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After being scolded for using boiling water on a high-quality Assam, I am moving down to 195 degrees. Let’s see how it works!

The dry leaves are not just broken, but ripped. Lots of little pieces, but not dust like fannings, just small pieces. They are a nice dark brown, with lovely golden tips scattered throughout. Very pretty. They smell faintly of cooked peaches and berries. The wet leaves smell of your standard damp tea, with the barest, faintest touch of an indiscernible fruit.

The liquor is a deep, brownish copper, and gives off even less of a scent than the leaves. This is a remarkably smell-less tea for some reason.

It’s a quite smooth taste, almost more like a Chinese black than an Assam. It really doesn’t need any milk or sugar, which I normally use for my Indian blacks. It’s got a smooth start, almost slightly metallic, with a tiny bit of astringency in the middle tones, finished by that cooked-peach flavor. The aftertaste is smooth and buttery, with only a touch of the astringency following through. It’s got nice, full body.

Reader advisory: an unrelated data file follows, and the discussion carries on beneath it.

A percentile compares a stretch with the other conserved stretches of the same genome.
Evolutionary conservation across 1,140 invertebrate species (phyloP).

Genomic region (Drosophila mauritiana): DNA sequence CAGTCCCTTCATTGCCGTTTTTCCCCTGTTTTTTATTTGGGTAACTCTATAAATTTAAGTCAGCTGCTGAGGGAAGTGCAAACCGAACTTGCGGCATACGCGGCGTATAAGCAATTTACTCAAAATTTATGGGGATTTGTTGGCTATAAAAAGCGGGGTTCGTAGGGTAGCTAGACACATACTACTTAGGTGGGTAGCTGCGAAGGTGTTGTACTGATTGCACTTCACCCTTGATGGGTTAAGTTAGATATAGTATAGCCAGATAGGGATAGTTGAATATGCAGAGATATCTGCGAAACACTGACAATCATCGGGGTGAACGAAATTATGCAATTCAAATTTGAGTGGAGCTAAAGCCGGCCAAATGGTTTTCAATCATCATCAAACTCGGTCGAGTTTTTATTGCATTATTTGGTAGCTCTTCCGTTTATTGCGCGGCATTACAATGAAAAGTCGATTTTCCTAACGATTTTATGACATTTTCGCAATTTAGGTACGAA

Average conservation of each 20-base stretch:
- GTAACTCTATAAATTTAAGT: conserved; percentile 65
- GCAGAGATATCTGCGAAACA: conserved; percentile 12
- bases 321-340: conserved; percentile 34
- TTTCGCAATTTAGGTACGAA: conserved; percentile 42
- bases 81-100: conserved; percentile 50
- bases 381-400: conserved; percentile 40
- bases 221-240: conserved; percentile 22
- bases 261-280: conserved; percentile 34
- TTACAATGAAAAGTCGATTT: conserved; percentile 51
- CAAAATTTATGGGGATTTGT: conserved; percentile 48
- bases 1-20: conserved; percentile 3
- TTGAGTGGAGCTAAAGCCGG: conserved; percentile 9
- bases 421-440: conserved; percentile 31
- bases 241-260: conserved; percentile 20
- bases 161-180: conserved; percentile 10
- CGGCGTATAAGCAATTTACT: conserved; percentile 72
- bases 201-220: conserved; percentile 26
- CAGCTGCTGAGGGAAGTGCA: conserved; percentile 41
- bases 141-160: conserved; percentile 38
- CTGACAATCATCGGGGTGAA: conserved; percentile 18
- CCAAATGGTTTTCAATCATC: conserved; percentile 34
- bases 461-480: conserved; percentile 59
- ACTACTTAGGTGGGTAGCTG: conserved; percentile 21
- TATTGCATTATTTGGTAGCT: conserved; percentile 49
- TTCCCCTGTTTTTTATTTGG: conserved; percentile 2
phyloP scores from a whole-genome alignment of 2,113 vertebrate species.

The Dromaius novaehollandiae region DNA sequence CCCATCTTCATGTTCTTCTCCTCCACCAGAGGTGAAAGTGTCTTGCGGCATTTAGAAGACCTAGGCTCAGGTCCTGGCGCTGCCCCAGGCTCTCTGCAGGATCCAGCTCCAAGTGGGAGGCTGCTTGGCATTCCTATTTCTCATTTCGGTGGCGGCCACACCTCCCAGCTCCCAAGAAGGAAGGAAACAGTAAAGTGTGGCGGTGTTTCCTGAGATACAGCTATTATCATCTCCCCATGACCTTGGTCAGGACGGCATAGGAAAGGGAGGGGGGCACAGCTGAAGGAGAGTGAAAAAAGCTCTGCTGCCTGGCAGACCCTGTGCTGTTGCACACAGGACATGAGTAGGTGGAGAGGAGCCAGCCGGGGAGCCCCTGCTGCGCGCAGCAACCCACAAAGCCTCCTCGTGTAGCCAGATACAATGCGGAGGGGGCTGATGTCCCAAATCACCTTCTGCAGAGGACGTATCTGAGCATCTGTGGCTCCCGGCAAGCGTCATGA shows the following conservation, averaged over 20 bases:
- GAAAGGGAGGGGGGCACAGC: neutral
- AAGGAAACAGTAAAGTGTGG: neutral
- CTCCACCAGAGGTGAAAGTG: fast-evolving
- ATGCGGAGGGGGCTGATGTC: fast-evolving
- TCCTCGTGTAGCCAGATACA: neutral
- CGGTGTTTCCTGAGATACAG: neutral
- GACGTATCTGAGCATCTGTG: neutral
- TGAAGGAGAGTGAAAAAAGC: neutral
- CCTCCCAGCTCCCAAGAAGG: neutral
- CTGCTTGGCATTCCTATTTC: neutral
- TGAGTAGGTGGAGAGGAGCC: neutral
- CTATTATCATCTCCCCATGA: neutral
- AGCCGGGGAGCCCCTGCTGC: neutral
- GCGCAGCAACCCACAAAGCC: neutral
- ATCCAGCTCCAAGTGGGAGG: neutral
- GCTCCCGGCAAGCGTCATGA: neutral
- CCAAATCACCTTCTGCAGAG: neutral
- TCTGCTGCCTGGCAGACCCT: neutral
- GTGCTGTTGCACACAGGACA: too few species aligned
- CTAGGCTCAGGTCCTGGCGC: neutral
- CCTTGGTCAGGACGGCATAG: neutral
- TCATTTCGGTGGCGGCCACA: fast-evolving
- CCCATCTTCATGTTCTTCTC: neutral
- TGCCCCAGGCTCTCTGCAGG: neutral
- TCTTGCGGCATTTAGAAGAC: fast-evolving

This is a lovely tea. I would recommend it for those with a bit more experience in the tea world, because it is very, very subtle.

With a little milk, just for fun: the milk brings out softer notes of honey, completely removing the astringent pucker and helping me to find the earthy, malty, chocolaty Assam flavors I know and love so well.

Preparation
195 °F / 90 °C 4 min, 0 sec

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Bio

I am from Atlanta, Georgia, and I used to live in Japan. I love tea. Indian blacks are my favorite, though I am learning a lot about Chinese greens and, ultimately, I love all tea.

Location

San Francisco

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